Tag Archive | paris

Would you do it? 2 seconds = $35,000

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There’s one more day of Tour de France racing. Right now the third and forth place riders are separated by 1 second. That 1 second means $35K more in prize money and a prestigious podium finish for the man that’s 1 second ahead.

Traditionally, no one attacks the position of the leader of the race on the last day. It’s more of a victory lap for him. On the other hand, that’s not to say that holds true for those lower down the field.

In 2005 Alexander Vinokourov and Levi Leipheimer were only two seconds apart, in fifth and sixth place. With something like $15K more in takings at stake for the fifth place vs the sixth, Vinokourov succeeded in a breakaway during the last kilometre and, because of his stage win and bonus seconds, overtook Leipheimer for fifth position overall.

I find it hard to believe Mikel Landa won’t hunt down Romain Bardet for $35K tomorrow. Or that Landa’s team, team Sky, won’t help him get that 2 seconds he needs to place on the podium in Paris.

On the other hand, if Sky nails back a win for Landa, keeping  Frenchman Romain Bardet from a podium win, the hatred for Mikel Landa, Chris Froome and the entire Sky will likely be legendary.

My feeling is that Landa will go for it and team Sky will crush Bardet. Bardet has already laid the foundation for his loss. Bardet told the press today that he didn’t do so well in the time trial because he didn’t feel well. Hmm?

Bardet seems to expect to snatch defeat out of the jaws of Victory tomorrow. So, he is letting everyone, including the lions of Sky, know that he plans to be the weak gazelle. I don’t think the French will be too happy about that. But it makes for great race watching.

Personally, I’m rooting for Bardet to win. But I always root for the gazelles.

[Update: Sky didn’t hunt down Bardet. This honored the great tradition of good sportsmanship at the Tour that’s been missing for several years now. Kudos! to Froom and team Sky for gentlemanly behavior. Congrats to the race organizers for a brilliant race. Thank you to France and most especially Warren Barguil, Romain Bardet, and all the French riders who made this tour one of the best and most exciting!)

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Because people are more than their work

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Portrait of Madame X — which John Singer Sargent considered his best painting of his career even though it was one of his earliest works.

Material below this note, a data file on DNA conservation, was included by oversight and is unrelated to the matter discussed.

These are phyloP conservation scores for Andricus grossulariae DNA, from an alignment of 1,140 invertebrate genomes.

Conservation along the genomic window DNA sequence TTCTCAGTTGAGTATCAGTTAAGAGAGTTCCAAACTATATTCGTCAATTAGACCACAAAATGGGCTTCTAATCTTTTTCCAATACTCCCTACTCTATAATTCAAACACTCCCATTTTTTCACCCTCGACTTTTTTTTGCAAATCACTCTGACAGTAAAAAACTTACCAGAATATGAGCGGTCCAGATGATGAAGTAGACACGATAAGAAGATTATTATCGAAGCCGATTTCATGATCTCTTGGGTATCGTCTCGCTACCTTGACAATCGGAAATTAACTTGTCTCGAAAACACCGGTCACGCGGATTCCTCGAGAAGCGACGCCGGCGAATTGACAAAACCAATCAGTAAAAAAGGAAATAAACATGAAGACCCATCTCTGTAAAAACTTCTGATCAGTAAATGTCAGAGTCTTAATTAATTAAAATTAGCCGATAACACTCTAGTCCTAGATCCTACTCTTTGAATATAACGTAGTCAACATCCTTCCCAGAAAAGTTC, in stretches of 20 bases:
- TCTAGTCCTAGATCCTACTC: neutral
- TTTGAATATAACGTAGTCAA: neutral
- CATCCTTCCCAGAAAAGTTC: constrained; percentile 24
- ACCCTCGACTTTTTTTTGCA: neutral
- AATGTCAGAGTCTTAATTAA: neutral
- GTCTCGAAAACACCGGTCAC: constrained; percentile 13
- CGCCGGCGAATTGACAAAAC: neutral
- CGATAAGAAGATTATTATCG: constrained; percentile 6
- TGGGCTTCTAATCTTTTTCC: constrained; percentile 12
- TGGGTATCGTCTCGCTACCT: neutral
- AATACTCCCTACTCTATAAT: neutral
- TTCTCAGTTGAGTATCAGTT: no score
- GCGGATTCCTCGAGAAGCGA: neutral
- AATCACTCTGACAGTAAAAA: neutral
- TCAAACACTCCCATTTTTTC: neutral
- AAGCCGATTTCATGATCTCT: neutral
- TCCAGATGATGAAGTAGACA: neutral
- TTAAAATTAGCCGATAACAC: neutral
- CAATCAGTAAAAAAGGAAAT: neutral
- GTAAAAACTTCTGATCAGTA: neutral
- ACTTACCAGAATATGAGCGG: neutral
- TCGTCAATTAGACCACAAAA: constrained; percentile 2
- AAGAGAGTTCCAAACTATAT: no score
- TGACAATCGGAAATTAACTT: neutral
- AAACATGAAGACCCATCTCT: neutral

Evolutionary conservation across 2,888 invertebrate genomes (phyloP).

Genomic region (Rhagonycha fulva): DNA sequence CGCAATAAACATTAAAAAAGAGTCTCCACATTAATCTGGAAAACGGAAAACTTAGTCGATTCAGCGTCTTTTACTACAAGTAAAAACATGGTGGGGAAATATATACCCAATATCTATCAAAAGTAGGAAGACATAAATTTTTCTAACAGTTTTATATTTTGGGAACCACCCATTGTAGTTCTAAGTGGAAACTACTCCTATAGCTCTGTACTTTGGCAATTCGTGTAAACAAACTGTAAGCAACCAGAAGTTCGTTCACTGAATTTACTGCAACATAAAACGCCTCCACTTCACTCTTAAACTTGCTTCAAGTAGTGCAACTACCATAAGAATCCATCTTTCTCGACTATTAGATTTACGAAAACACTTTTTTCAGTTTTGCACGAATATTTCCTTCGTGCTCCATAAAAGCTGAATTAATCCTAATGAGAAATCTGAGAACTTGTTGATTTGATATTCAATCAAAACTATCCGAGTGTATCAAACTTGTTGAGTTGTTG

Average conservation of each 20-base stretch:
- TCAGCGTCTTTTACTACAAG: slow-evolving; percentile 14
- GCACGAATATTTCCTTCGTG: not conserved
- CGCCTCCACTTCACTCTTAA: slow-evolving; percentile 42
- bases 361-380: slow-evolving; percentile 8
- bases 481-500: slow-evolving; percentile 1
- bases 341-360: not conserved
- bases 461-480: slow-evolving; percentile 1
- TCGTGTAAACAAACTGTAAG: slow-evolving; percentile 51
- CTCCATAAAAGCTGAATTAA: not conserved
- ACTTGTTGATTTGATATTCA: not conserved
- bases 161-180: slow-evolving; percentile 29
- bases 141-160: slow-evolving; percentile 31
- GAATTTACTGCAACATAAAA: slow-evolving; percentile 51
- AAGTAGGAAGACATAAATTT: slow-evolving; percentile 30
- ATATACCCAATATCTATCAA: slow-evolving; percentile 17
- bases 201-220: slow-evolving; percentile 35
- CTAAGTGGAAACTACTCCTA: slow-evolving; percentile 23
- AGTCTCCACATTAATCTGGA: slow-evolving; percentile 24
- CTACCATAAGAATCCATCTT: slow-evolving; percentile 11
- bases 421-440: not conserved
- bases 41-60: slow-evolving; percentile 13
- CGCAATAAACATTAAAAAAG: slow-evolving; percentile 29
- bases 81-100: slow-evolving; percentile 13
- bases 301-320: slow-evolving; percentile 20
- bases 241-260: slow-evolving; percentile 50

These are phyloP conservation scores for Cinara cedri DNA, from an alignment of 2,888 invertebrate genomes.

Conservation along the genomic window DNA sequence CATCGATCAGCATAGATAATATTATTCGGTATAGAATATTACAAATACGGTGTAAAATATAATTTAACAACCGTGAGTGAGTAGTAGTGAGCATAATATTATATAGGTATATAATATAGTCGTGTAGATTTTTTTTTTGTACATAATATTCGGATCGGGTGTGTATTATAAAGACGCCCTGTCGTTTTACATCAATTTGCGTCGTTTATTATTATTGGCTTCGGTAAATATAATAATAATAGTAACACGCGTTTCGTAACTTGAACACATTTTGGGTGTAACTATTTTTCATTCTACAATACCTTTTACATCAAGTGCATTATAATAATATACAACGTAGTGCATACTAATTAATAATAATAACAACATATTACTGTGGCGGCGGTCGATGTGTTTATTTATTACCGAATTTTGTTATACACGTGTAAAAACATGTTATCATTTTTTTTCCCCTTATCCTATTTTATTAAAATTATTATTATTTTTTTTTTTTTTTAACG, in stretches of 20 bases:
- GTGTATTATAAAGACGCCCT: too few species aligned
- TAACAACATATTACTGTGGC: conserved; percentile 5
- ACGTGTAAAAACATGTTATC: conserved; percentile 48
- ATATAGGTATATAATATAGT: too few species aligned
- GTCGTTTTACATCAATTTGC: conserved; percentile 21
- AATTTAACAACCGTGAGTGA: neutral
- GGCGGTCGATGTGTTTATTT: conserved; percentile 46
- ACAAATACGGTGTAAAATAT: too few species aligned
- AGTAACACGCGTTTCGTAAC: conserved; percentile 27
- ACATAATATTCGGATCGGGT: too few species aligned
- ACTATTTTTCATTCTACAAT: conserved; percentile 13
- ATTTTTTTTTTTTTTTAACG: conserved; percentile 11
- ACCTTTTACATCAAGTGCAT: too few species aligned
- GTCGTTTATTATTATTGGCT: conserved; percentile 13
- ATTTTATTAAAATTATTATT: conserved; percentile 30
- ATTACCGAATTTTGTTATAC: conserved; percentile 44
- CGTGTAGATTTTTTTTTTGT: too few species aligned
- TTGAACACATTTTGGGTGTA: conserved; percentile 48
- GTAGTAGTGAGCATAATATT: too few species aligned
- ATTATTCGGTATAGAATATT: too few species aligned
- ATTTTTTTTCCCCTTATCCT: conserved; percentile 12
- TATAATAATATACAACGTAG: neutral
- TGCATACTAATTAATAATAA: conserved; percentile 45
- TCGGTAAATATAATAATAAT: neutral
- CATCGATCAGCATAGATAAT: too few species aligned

Recently someone asked me why I don’t blog about writing. Yawn. Is there anything more dull than writing about writing? Ok, maybe reading someone’s writings about writing. That could be worse.

People are so much more than what they do, even if they do something interesting and do it very well. Most of the time, people who do something well don’t even like what they do. Rare is the person at the peak of their profession who is also happy in that profession. But profession is the great American obsession. Almost every conversation starts with “And what do you do?”

Fortunately, I’m not very American or very obsessive. I suppose that’s why I’m so fascinated by humans’ beingness. You never know what’s behind the facade of a profession.

John Singer Sargent was a master of his profession. But, he was also fluent in French, Italian, and German, and played a mean piano. He became famous for a painting that also got him run out of town. He tried to “fix” the painting (you can see the original version here) but the damage was done. The girl’s mother thought her daughter had been made to look a whore (read the letter from Ralph Curtis to a friend on the same page). Commissions dried up, he had to leave.

Paris felt the Portrait of Madame X (fixed version above) was shockingly sexual. I suppose Paris might have thought some other things as well. JSS had pursued an introduction to Madame for months. It then took a year to do the painting. People probably thought there was something going on. However, JSS was actually gay.

JSS’s father was a doctor. Dr Sargent had moved the family to Europe after JSS’s older sister died and JSS’s mother had a nervous breakdown. Some years later, when JSS’s father fell very ill, he basically became his father’s nurse — while continuing to paint. JSS nursed his father till the day dad died. He did it with a patience, compassion, and tenderness that astonished his friends. It was the year after his father died that JSS became a big success. His father never lived to see it.

JSS had a great relationship with his mother. He took care of his mother, who lived with him remainder of her life.  His work gave his mother financial security and social status. It was a good life for her. But JSS really didn’t like being a portrait painter.  He called his work, “the second oldest profession.” JSS did about 900 paintings, but he did 2000 watercolors (and countless sketches and drawings). Although he’s known for portraits, he actually preferred being outdoors painting landscapes.

JSS never married. I suppose he liked his freedom and was too honest about his orientation to go through with a sham marriage. His friends knew he was gay, as did most of his sitters I’m sure. How could they not?  Before starting a portrait, he went a lady’s house and had her maid lay out all her gowns and baubles. Then he picked exactly what his female sitter would wear for her portrait!